*** This is a rough transcript of today’s show ***

It is the 15th of February 2022. Welcome to the Christian History Almanac brought to you by 1517 at 1517.org; I’m Dan van Voorhis.

Ok- So a fun bit of kismet here on the Almanac.

This past weekend on the Weekend Edition, we told the story of Saddleback Church and Rick Warren. It was an experiment for me to look at something that I could criticize from a theological perspective but instead opted to look at from a larger historical perspective. “Purpose Driven” stuff doesn’t do it for me, but it does for many people. As I was thinking through historical parallels, one of the first names that popped into my head was Russell Conwell- a Baptist minister whose bible studies, tutoring, and Sunday schools turned into an empire that became Temple University. And I did a show on him back in 2020, so I went to my notes to see what I had to say about the fellow… and I was less than gracious. He was a kind of proto-prosperity preacher (that is, the idea that God wants you to be rich). I thought, “I should reexamine him one of these days.” And it turns out that this is one of “these days” as it was on this, the 15th of February in 1925, that Russell Conwell died.

In 2020 I said of Conwell:

“Conwell was born in Massachusetts in 1843. He studied law, enlisted in the Civil War, was discharged as a deserter, practiced law, and became a Baptist minister at 38. He had no theological training but was renowned as an engaging speaker. His most famous sermon was entitled "Acres of Diamonds." It is estimated he delivered it over 6,000 times and earned close to 8 million dollars to do so.”

Conwell was, in many ways, a prototypical turn of the century man around the year 1900. He was self-made, moved from career to career, and engaged in what would become hallmarks for the age: a socially conscious Christianity, public education, and a bit of what would become an American tradition- the “look what I did, why can’t you?” Mentality. His page at Temple University lists the following as his professions: “[he was] an actor, showman, brilliant orator, journalist and editor, lawyer, minister, educator, real estate speculator, promoter, [and] entrepreneur.”

Let’s go to the Acres of Diamonds speech. The gist of it is this: a dude decides to search for diamonds and sells everything he has to find his treasure. So far, this sounds like a parable we know.

But the guy ends up not finding the diamonds and learning that the property he sold was a veritable diamond mine. In other words, you don’t need to go looking for what you already have. And then, this is explained in several ways with similar parables and defense of Christians making money. According to the Bible, Conwell points out, correctly, that money is not the root of all evil but rather “the love of money” is at the heart of all evil. The American protestant fascination with wealth is on full display here. A parsing of language would impress the scholastics in how wealth was defined and defended…

But the story of Temple is, in some ways, Conwell trying to prove that he could use his money for a good cause. In an early speech at the college’s new building, Conwell said, "This college goes out into the neglected corners, and there we often find the gems of humanity. We intend to bring them out and polish them.” The school’s foundation was not just the money that Conwell gave from the millions he made from speaking but also that the college began as late night tutoring sessions he gave to local students who had to work during the day. Fun fact: the temple University mascot is the owl from the late-night tutoring filled with “night owls.”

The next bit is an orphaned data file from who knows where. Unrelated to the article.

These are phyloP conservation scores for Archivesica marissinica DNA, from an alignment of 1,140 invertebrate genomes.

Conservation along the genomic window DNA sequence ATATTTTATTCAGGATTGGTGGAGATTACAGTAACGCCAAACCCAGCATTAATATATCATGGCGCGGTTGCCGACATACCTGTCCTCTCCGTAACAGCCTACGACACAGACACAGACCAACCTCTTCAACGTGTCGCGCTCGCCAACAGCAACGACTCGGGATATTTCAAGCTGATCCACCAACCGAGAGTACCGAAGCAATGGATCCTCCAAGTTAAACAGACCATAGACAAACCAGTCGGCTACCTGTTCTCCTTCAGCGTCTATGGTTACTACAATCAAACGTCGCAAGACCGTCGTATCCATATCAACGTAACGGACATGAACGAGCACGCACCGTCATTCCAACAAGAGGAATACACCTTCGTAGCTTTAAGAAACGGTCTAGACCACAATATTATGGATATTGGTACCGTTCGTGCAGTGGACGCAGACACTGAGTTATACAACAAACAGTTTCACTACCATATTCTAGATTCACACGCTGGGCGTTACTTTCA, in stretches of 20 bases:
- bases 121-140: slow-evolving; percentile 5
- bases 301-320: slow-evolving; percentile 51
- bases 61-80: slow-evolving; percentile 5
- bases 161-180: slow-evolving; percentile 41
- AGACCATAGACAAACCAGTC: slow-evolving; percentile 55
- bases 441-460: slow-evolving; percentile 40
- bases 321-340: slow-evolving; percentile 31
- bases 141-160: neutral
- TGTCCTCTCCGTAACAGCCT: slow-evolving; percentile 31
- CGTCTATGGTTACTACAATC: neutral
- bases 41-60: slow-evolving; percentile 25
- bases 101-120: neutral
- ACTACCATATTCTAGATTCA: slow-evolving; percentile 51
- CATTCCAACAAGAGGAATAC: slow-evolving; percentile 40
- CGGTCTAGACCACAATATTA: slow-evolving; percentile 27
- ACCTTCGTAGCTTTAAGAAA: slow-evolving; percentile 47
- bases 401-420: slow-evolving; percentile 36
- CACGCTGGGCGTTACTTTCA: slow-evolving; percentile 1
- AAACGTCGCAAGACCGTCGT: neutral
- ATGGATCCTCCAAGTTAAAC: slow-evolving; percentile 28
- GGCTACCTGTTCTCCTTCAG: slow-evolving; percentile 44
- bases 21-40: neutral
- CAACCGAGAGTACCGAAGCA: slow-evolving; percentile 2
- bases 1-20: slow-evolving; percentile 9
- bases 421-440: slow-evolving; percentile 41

Temple College- grown out of Temple Baptist Church, would become Temple University and a public school (with private functions- it’s confusing). Still, the tradition of training ministers in the region would move to what would become Gordon-Conwell Theological Seminary.

It’s fair to suggest that Russell Conwell was a little more showmanship than substance, but his wealth- derived from a folksy speech that encouraged millions- was poured back into the community and church. Born on this day in 1843, he was 82 when he died in 1925.

The Last Word for today comes from Matthew 13:

44 “The kingdom of heaven is like treasure hidden in a field. When a man found it, he hid it again, and then in his joy went and sold all he had and bought that field.

45 “Again, the kingdom of heaven is like a merchant looking for fine pearls. 46 When he found one of great value, he went away and sold everything he had and bought it.

This has been the Christian History Almanac for the 15th of February 2022 brought to you by 1517 at 1517.org.

The show is produced by a man whose favorite Temples include the Temple of Athena (for cultural reasons), Solomon’s Temple (for theological reasons), and the Temple of Doom (for when the guy rips that guy’s heart our), he is Christopher Gillespie.

The show is written and read by a man who will not become insufferable. Will not gloat. Won’t remind you of the score I picked. Wore my #99 Jersey all Sunday. And fell asleep happy and stuffed with Nachos. Go rams. Dan van Voorhis.

You can catch us here every day- and remember that the rumors of grace, forgiveness and the redemption of all things are true…. Everything is going to be ok.